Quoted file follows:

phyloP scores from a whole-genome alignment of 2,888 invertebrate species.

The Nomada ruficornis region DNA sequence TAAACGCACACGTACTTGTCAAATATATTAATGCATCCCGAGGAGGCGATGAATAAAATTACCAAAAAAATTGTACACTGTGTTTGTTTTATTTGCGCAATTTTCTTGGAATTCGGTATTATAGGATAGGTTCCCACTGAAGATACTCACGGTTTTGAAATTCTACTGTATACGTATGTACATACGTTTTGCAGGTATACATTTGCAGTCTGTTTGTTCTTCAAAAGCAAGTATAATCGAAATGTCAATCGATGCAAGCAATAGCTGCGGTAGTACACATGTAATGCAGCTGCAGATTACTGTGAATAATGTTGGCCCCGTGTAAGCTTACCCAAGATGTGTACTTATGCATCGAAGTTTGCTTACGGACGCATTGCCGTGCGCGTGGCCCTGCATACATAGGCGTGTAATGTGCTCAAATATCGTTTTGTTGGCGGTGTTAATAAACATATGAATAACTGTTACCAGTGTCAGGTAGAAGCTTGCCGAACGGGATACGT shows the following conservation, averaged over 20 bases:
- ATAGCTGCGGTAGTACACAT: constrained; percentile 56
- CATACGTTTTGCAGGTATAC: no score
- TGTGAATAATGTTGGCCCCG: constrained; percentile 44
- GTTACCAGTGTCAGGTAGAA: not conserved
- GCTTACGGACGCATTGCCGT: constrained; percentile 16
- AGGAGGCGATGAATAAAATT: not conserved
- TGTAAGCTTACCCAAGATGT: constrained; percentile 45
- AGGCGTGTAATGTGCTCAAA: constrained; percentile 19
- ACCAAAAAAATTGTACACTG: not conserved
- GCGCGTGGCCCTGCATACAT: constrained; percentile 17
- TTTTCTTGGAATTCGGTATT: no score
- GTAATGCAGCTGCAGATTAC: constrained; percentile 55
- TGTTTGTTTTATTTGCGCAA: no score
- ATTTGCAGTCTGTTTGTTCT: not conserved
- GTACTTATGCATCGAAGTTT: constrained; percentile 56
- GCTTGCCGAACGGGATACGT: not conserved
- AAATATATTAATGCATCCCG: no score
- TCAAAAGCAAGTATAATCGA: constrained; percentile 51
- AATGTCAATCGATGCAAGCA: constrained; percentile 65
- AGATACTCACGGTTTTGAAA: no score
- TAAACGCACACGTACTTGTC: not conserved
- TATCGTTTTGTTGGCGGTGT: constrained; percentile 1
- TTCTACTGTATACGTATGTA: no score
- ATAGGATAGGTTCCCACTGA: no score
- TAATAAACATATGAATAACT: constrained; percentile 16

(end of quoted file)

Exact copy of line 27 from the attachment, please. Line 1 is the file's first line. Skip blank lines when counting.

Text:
- TAATAAACATATGAATAACT: constrained; percentile 16